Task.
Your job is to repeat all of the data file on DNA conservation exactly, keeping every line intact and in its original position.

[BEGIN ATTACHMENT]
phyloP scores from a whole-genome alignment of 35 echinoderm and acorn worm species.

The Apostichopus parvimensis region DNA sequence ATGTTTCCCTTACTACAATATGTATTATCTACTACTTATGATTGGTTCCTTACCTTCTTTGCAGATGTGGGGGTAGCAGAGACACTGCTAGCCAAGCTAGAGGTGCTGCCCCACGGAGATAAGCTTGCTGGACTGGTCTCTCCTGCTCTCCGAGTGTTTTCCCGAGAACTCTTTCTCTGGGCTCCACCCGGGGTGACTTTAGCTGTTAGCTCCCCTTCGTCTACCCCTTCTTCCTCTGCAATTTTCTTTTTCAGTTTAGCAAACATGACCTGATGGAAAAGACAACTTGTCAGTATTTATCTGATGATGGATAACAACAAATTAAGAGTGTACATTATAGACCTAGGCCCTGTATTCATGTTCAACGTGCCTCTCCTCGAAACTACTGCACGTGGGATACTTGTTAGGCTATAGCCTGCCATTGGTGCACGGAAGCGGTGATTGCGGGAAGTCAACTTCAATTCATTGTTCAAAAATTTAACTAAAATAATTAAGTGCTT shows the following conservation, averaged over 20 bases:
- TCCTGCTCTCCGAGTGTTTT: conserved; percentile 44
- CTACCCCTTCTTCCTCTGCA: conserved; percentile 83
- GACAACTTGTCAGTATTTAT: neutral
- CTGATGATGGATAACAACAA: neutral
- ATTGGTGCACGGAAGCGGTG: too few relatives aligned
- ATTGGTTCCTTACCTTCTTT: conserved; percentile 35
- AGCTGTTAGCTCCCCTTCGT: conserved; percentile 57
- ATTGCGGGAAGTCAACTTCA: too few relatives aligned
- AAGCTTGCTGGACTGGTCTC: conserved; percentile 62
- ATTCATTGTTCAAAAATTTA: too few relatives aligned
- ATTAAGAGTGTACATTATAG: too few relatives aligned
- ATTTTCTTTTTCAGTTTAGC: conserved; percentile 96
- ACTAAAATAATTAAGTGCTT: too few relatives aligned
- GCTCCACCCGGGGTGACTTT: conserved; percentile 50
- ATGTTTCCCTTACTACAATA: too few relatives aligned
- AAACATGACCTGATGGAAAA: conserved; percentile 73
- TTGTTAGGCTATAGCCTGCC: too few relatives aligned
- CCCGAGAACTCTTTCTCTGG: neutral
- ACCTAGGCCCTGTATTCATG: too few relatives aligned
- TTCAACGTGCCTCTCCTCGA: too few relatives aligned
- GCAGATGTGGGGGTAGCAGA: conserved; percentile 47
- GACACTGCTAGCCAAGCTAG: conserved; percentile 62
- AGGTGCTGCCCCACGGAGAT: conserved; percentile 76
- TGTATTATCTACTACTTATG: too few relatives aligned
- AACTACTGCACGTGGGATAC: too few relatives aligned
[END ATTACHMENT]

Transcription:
phyloP scores from a whole-genome alignment of 35 echinoderm and acorn worm species.

The Apostichopus parvimensis region DNA sequence ATGTTTCCCTTACTACAATATGTATTATCTACTACTTATGATTGGTTCCTTACCTTCTTTGCAGATGTGGGGGTAGCAGAGACACTGCTAGCCAAGCTAGAGGTGCTGCCCCACGGAGATAAGCTTGCTGGACTGGTCTCTCCTGCTCTCCGAGTGTTTTCCCGAGAACTCTTTCTCTGGGCTCCACCCGGGGTGACTTTAGCTGTTAGCTCCCCTTCGTCTACCCCTTCTTCCTCTGCAATTTTCTTTTTCAGTTTAGCAAACATGACCTGATGGAAAAGACAACTTGTCAGTATTTATCTGATGATGGATAACAACAAATTAAGAGTGTACATTATAGACCTAGGCCCTGTATTCATGTTCAACGTGCCTCTCCTCGAAACTACTGCACGTGGGATACTTGTTAGGCTATAGCCTGCCATTGGTGCACGGAAGCGGTGATTGCGGGAAGTCAACTTCAATTCATTGTTCAAAAATTTAACTAAAATAATTAAGTGCTT shows the following conservation, averaged over 20 bases:
- TCCTGCTCTCCGAGTGTTTT: conserved; percentile 44
- CTACCCCTTCTTCCTCTGCA: conserved; percentile 83
- GACAACTTGTCAGTATTTAT: neutral
- CTGATGATGGATAACAACAA: neutral
- ATTGGTGCACGGAAGCGGTG: too few relatives aligned
- ATTGGTTCCTTACCTTCTTT: conserved; percentile 35
- AGCTGTTAGCTCCCCTTCGT: conserved; percentile 57
- ATTGCGGGAAGTCAACTTCA: too few relatives aligned
- AAGCTTGCTGGACTGGTCTC: conserved; percentile 62
- ATTCATTGTTCAAAAATTTA: too few relatives aligned
- ATTAAGAGTGTACATTATAG: too few relatives aligned
- ATTTTCTTTTTCAGTTTAGC: conserved; percentile 96
- ACTAAAATAATTAAGTGCTT: too few relatives aligned
- GCTCCACCCGGGGTGACTTT: conserved; percentile 50
- ATGTTTCCCTTACTACAATA: too few relatives aligned
- AAACATGACCTGATGGAAAA: conserved; percentile 73
- TTGTTAGGCTATAGCCTGCC: too few relatives aligned
- CCCGAGAACTCTTTCTCTGG: neutral
- ACCTAGGCCCTGTATTCATG: too few relatives aligned
- TTCAACGTGCCTCTCCTCGA: too few relatives aligned
- GCAGATGTGGGGGTAGCAGA: conserved; percentile 47
- GACACTGCTAGCCAAGCTAG: conserved; percentile 62
- AGGTGCTGCCCCACGGAGAT: conserved; percentile 76
- TGTATTATCTACTACTTATG: too few relatives aligned
- AACTACTGCACGTGGGATAC: too few relatives aligned